(see what I did there? ha! that is terrible!)

I love a musical surprise… someone you had no idea existed and no expectation to dig. First surprise packet of 2008 goes to Jay Reatard and his new album Blood Visions. I hadn’t heard of him before, and really only decided to give this a go because he is playing a double header with the Dirtbombs next month and also that my favourite record store Missing Link are going nuts for this.

Jay ReatardYou might not think it from cover, but this album is so much fun. This is garage-punk-pop at its most playful, raw, fun. Jay used to be in a band called the Reatards (hence the politically incorrect surname, don’t blame me) and has branched out. I can’t compare to their work, but I may have to delve back. Here we have 15 tracks in like 26 minutes. All rough as guts, but just great songs. I thought the Black Lips may have been my kind of band, but for all the kudos, I just couldn’t get into Good Bad Not Evil. This though had me with first listen.

So if the cover scares you off, don’t let it, definitely give it a crack. I can let you know about the Jay Reatard live experience in a couple weeks.

… muttler

P.S If my musical tastes are confusing you (ie reviews of Bjork and Jay Reatard in the same month), don’t worry… it confuses me sometimes too.

That line is from Kissability, off Sonic Youth‘s Daydream Nation LP. I bumped into a guy at last nights Sonic Youth Don’t Look Back gig that had made his own t-shirt for the occasion with that lyric. He was obviously stoked, as was I and my friends that ventured off to the Palace Theatre. For you Melbournites thinking “Didn’t the Palace burn down?”, yep. This is the former Metro with some refurb. And I have to say I dig it. Lots of good sight-lines for a short one like myself.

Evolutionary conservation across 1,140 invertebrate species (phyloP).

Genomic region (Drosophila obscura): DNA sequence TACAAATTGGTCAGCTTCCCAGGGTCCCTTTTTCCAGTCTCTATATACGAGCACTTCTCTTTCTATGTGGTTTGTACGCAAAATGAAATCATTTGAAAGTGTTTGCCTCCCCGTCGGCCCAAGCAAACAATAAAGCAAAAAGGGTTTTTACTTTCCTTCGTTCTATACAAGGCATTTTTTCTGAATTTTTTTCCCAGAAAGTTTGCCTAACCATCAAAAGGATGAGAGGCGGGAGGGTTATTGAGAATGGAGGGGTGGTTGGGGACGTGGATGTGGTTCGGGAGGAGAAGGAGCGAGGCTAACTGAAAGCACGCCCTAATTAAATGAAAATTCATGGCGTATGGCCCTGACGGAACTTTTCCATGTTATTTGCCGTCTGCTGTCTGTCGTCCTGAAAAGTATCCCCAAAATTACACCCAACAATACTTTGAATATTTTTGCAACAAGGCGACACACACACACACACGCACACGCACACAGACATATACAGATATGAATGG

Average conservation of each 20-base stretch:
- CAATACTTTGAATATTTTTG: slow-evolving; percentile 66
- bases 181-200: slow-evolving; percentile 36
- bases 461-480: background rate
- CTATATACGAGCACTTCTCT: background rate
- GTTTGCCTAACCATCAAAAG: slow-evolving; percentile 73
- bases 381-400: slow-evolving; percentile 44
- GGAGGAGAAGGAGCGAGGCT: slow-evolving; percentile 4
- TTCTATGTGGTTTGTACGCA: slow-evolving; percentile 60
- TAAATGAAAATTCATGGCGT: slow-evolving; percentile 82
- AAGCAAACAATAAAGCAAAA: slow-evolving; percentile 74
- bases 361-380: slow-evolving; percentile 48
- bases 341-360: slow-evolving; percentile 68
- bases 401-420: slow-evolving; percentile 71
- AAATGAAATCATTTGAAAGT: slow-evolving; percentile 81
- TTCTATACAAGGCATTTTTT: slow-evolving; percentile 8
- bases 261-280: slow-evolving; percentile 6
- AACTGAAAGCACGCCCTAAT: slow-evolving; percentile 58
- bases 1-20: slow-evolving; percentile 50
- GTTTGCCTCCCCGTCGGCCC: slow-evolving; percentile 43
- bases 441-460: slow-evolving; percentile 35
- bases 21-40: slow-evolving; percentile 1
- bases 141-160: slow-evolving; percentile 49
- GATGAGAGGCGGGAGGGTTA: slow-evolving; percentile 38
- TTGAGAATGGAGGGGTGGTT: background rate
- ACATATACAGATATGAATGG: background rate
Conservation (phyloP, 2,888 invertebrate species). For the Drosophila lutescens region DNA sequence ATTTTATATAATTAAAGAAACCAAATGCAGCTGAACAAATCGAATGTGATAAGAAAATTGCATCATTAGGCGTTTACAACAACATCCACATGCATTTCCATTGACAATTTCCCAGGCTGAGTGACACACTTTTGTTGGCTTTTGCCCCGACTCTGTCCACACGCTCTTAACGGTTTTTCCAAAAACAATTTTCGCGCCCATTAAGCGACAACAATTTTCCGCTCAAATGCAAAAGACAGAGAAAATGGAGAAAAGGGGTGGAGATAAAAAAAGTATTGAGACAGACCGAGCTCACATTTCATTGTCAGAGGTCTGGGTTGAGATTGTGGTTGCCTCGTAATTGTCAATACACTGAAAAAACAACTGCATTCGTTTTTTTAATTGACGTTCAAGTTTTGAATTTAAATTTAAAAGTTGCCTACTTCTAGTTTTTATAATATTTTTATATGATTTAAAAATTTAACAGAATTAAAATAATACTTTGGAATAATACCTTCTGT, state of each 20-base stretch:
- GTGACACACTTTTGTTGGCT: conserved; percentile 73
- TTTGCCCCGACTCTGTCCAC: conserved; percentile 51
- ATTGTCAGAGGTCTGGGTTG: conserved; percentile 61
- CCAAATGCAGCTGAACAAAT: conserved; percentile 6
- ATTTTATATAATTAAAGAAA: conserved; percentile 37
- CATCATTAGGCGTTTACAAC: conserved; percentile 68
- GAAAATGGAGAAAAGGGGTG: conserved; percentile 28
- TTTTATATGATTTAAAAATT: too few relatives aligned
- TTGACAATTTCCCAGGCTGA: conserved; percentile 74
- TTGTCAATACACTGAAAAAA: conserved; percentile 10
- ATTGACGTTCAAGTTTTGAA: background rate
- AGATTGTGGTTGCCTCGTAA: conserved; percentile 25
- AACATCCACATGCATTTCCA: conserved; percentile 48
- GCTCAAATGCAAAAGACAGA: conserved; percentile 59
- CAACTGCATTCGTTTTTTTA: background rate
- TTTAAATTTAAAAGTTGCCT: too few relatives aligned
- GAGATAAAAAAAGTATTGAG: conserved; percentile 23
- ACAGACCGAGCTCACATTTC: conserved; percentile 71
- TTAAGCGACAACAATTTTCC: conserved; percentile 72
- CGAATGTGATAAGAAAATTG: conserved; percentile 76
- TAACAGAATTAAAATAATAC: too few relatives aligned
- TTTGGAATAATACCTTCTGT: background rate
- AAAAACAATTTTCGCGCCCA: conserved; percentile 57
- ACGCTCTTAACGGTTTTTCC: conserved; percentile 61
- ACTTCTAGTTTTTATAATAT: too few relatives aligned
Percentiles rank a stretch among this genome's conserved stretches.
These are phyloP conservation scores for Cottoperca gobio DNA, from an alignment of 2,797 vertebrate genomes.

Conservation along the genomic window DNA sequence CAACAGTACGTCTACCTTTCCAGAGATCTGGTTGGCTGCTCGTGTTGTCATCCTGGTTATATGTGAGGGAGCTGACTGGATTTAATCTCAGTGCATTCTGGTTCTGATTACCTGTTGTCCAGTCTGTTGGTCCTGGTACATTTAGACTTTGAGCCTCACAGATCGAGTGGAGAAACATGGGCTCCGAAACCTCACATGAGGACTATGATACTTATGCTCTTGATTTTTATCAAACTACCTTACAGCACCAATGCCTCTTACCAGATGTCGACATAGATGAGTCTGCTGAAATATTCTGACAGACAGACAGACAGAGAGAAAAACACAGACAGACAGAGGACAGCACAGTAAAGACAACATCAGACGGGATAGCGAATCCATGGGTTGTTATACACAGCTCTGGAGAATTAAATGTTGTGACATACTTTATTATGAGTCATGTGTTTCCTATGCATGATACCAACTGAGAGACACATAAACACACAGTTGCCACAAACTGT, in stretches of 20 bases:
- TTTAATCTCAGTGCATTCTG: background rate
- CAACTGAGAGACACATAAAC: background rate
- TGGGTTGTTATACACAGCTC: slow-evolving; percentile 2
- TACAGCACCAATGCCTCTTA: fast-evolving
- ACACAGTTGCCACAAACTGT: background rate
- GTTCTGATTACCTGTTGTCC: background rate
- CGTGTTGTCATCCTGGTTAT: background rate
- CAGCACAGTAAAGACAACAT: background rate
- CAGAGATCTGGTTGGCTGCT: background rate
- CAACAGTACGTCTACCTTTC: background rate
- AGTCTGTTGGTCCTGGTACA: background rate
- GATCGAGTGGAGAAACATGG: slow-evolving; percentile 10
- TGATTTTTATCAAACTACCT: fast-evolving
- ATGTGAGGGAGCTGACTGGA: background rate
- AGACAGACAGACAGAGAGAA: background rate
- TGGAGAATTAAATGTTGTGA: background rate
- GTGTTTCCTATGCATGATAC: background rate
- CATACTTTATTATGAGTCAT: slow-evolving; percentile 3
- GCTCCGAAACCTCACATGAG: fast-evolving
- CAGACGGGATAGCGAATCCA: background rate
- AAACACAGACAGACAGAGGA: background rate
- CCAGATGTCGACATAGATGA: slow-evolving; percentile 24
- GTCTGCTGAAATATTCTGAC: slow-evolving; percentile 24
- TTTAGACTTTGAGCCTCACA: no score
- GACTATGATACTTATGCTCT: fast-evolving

Anyway, the gig. Um, well, it was OK.

Daydream NationI don’t know what it was. Daydream Nation the LP is virtually perfect. And there was suitable abusing of guitars. But I don’t know, it was just OK. Silver Rocket was great, as were Lee’s trifecta of tracks. But overall I thought something was just missing. Kim didn’t look too into it at times… biggest (pedantic) disappointment was that she didn’t even start her bit of Teenage Riot properly!

My mate Craig thought it was a bit anti-climactic, and I tended to agree. Daydream finished and some Rather Ripped songs with Pavement’s Mark Ibold on bass got an airing (which are again, just OK). Highlight of the night was actually the seemingly impromptu real finale of Drunken Butterfly from Dirty that the crowd went crazy for. But up to that point I didn’t think the crowd was too into it either. Sure we all sang along at times, but, I don’t know.

So it was good, don’t get me wrong. Just not great… which is really what I expected. I wonder if the Twistability guy dug it.

… muttler

I am a very excited camper because tonight I am off to see Sonic Youth play the utter perfection that is Daydream Nation in its entirety. A review will be coming in a day or so.

Don't Look Back

It is part of the Don’t Look Back series that has been around a couple years, mainly in the UK, where artists play their (arguably) most influential album. I had the privilege of seeing the very first Don’t Look Back show in London in 2005, which was The Stooges playing Funhouse. That was an utterly amazing show… an album I adore by a band I never thought I would ever see (and the fact I was only in transit in London for 2 days and fluked that and Pixies shows made it two of the greatest days of my life). It actually adds something strange yet exhilarating to a show knowing what song is coming next.

So this got me thinking… what is my wish list of albums? Here are a few (I am sure I will think of more). I have included bands that are no more, but where (most) the members are still around to make it a possibility but thus not including sooo many other LP’s from artists no longer with us . I also tried to avoid albums from the last 10 years to keep the “influential” status. Here we go…

Pavement Slanted and Enchanted, Crooked Rain, or Wowee Zowee. I am not being fussy here… any of these and I would be in heaven (Brighten the Corners could get a run too, but the first couple have the extra special place in my heart)

Pixies Surfer Rosa or Doolittle. Again, not fussy… but I think Surfer Rosa has the edge.

Television Marquee Moon. An album I got hold of because I thought I “had to” and one I cannot live without. These guitar solos would be sublime live.